September 20, 2005
Remaining Gov't Stake in BCA on Sale *Now*
BCA (BBCA.IJ) is suspended pending the government's sale of its final 5.02% stake in the bank, representing 618.24 million shares. The stock closed at IDR3475 today, and will be suspended until the sale takes place. Stock may be gone by Asia mornin open, so get 'em now if you'se wants 'em.
UPDATE: A very handsome man with a large prop book informs us that the deal is spoken for already via pre-arrangement...thanks for playing. Any complaints to J. Ackermann & Co.
UPDATE 2: Sold at 3550 vs. 3475 previous close...nice premium.
September 06, 2005
A Curious Privatization
Indonesian State Minister for State Enterprises Sugiharto was reported in the press today as saying he favors the proposed acquisition of the government's stake in BTN (Indonesia's 8th-largest) by a consortium of state enterprises including state bank BNI and workers insurance company PT Jamsostek.
In addition to the openly-stated desire to avoid selling the bank to foreigners, the plan is curiously presented as "aimed to meet the privatization target." Selling a state bank to a non-transparent consortium of other state-owned enterprises (especially one led by BNI, the most hapless major bank in Indonesia) is not a privatization in our book.
Sugiharto was very clear about his motivations:
"The consortium comprises state companies through which the government would have full control over BTN. This is also aimed to prevent foreigh companies from taking over the bank," Sugiharto said in a hearing with the House of Representatives` commission on trade, industry and investment here on Monday.
Coming on the heels of the scandal at state-controlled Bank Mandiri, where the entire senior management team was removed for corruption in May of this year, we figured that the government would have lost its taste for the banking business. We hate to see Indonesia back to its old tricks, especially after the banking system has been a rare example of a comprehensive clean-up.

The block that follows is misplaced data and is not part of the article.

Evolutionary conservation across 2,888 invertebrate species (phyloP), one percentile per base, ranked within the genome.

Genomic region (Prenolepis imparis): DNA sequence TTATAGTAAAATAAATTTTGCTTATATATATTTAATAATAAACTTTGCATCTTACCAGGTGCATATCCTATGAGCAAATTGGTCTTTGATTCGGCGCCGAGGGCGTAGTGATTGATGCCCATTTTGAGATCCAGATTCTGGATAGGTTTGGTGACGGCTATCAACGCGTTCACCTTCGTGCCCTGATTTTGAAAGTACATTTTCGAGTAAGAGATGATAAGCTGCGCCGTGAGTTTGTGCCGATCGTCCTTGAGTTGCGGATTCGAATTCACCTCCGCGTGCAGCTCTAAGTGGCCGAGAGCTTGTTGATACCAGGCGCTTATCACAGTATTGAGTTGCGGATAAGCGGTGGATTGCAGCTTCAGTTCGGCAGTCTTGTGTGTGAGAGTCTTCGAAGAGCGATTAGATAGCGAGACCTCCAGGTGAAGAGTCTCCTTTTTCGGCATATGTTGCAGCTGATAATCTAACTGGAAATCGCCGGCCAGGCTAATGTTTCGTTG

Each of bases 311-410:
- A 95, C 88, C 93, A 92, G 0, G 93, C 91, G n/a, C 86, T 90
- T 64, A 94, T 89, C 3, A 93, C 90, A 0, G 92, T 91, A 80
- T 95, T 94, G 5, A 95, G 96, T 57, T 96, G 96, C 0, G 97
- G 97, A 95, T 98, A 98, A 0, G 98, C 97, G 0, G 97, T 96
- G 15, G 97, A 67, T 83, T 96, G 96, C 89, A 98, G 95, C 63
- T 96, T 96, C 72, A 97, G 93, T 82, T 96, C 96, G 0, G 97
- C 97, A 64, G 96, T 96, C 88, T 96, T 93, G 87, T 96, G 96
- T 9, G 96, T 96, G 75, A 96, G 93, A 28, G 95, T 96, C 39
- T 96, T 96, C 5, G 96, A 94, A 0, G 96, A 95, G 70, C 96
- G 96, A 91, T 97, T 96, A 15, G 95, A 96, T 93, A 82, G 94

If the Indonesian government is serious about saving BTN, they should immediately cancel this plan and sell a minority stake with management control to a responsible banking entity - which, I am sorry to say, means a foreign bank or foreign-controlled domestic bank. We have seen how the other alternatives work out.
September 01, 2005
Can't teach an old dog new tricks?
Bank Mandiri held an investor meeting today to explain the 80% drop in 1H05 net income, as well as the appalling rise in gross NPLs from 7.1% of total loans at YE04 to 24.6% at mid-year. Management notes that BMRI's "current provisioning policy adheres to [Bank Indonesia] requirements," which is a big relief to us . This follows on the removal of Mandiri's senior management in May on allegations of corruption in lending. Although management can't seem to get borrowers to repay, they flag high loan growth as a positive.
Stock is down 14% (ex-currency) in last 10 sessions.
Deutsche calls this a "peak" for Mandiri's NPLs, and maintains a Hold after downgrading in June.
Posted by The Banker at 07:21 PM